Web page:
Confronting Racist Objects in Antique Stores
I love antiquing, I love history. Inevitably I encounter racist objects from the past sitting around on a shelf somewhere. I've seen racist caricatures of Asians, atrocious stereotypes of black people, Native Americans, and Nazi collectibles which make me nauseous.
I'm not a confrontational person. I used to be in my 20s in my riot grrl days. My anonymous zine in college was filled with in-your-face anger and smashing the patriarchy verbiage. Nowadays, I don't feel like it's my job as a woman of color to have to educate vintage dealers (usually white) about problematic items. I believe it is their responsibility to research and to ask who profits from and is harmed by the visual portrayal of these objects. I don't want to "have a conversation" with the store owners and give my free labor to them. Nor do I want to buy these items because 1) I already own a whole bunch and 2) I don't want to give my money to them.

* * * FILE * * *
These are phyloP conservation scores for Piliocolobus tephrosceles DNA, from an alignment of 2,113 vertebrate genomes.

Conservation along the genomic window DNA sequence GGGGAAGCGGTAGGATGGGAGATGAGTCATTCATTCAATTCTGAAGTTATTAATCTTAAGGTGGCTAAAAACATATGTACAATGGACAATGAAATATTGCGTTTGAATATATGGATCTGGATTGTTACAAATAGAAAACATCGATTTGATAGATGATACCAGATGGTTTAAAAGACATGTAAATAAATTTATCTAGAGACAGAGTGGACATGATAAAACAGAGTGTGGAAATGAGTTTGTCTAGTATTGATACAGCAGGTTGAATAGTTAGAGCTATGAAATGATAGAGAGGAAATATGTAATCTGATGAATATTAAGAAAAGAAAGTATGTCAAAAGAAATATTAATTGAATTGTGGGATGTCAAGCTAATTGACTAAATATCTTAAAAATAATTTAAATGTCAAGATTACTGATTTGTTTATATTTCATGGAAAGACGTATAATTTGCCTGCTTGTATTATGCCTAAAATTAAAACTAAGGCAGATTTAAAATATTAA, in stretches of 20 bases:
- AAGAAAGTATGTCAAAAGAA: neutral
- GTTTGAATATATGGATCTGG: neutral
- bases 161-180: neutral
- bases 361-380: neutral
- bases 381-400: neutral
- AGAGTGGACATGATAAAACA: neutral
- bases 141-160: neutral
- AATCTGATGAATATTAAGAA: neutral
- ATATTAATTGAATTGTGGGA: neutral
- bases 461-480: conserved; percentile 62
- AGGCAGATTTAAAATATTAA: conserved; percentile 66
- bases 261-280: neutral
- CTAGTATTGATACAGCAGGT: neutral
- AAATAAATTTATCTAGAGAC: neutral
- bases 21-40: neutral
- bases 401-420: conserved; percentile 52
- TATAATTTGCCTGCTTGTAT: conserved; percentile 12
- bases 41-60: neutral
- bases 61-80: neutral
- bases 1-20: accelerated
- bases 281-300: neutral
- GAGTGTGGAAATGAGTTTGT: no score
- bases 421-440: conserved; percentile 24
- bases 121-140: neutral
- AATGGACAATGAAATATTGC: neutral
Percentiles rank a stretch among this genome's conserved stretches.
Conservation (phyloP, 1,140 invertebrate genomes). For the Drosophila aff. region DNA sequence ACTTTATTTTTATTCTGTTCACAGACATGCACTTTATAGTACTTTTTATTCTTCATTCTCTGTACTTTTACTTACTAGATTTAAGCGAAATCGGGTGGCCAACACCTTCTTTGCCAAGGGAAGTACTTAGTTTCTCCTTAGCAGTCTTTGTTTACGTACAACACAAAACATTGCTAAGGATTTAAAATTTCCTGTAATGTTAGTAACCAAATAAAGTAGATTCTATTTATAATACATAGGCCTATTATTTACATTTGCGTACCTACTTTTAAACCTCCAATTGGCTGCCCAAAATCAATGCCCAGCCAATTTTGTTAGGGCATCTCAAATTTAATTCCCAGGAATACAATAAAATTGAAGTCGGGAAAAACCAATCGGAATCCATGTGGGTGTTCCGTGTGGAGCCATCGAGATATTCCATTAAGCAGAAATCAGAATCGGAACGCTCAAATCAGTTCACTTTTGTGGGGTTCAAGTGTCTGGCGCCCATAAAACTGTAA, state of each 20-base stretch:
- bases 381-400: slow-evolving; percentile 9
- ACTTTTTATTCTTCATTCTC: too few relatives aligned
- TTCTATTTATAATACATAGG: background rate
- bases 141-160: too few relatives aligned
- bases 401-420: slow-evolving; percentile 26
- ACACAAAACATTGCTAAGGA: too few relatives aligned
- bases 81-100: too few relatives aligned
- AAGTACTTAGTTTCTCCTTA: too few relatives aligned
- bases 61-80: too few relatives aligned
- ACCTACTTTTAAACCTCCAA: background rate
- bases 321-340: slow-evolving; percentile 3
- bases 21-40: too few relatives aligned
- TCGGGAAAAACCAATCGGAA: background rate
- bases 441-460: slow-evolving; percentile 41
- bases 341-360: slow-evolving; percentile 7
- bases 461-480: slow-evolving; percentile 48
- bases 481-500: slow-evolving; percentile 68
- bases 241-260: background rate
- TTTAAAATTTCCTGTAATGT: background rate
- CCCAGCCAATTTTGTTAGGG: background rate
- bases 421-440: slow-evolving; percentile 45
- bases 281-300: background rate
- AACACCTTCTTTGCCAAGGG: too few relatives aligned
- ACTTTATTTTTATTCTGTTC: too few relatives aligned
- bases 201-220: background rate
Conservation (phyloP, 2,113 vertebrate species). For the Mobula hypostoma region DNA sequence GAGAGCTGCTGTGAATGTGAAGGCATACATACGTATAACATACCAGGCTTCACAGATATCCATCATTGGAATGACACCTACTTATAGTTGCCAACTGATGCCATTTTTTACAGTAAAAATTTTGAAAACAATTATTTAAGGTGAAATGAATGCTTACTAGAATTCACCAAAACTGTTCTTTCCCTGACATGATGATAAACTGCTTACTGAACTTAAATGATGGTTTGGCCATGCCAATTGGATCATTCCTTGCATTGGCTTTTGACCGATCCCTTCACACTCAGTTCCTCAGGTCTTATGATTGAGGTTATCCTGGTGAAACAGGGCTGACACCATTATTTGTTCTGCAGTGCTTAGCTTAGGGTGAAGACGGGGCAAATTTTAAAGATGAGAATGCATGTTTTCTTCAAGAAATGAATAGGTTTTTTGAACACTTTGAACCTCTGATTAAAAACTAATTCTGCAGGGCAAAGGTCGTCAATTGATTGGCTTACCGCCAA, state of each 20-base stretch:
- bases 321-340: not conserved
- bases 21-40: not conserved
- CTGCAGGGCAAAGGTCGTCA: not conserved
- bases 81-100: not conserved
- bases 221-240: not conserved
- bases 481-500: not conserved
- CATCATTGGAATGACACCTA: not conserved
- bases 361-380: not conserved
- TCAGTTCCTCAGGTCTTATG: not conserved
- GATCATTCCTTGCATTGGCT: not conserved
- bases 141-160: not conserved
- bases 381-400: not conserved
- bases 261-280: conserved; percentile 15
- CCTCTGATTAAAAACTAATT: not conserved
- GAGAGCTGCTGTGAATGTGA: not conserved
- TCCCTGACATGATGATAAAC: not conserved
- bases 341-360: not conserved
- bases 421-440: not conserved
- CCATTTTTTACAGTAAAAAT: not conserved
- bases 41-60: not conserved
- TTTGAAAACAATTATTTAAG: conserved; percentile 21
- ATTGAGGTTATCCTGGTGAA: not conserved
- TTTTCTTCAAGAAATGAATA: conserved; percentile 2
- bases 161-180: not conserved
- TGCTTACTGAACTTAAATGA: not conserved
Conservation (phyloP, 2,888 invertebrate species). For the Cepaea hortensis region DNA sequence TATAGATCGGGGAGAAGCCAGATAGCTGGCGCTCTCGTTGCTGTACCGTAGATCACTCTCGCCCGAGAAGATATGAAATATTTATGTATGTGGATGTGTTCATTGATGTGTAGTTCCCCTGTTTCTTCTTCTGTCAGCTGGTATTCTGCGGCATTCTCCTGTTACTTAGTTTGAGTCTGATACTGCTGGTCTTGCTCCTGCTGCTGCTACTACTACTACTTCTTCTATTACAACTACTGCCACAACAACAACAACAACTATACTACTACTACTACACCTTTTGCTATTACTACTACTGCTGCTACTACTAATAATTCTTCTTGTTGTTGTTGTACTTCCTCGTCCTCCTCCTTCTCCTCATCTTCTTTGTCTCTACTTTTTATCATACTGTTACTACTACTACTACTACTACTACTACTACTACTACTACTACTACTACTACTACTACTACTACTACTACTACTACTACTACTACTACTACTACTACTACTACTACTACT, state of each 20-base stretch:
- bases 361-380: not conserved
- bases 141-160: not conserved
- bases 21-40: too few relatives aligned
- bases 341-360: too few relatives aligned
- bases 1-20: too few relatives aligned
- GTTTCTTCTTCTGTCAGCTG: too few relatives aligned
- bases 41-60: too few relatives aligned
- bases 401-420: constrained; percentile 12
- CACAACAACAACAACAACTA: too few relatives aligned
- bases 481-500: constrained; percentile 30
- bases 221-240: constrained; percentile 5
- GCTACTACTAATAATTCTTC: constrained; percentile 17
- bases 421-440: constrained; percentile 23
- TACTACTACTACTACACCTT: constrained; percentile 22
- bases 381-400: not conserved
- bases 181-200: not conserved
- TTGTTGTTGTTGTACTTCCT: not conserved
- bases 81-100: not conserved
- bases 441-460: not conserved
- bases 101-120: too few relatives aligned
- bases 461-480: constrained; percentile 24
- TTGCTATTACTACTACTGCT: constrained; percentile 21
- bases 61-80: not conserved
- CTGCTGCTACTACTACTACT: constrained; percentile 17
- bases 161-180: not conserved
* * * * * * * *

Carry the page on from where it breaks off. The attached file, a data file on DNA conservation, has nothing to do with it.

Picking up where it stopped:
So I have devised a strategy to make me feel like I am doing something vs. nothing. This works for ME, may not for you, everyone has a different way.
I hide the racist object somewhere else deep in the store (assuming it's not in a glass case) then I leave this JUST SAY NO, Mad-lib-style note with the item. The note says:
JUST SAY NO
This object is harmful to (group of people) because it is:
( ) A racist stereotype
( ) A celebration of historical atrocity (ie: the holocaust, genocide)
To learn more, google "confronting racist objects", "Jim Crow Museum", "model minority"
I made this a downloadable image so you can print it out and take it with you next time you go antiquing! Leave a message for the next person who may not be aware of how these objects are harmful to specific groups of people.
Thanks for smashing the patriarchy with me!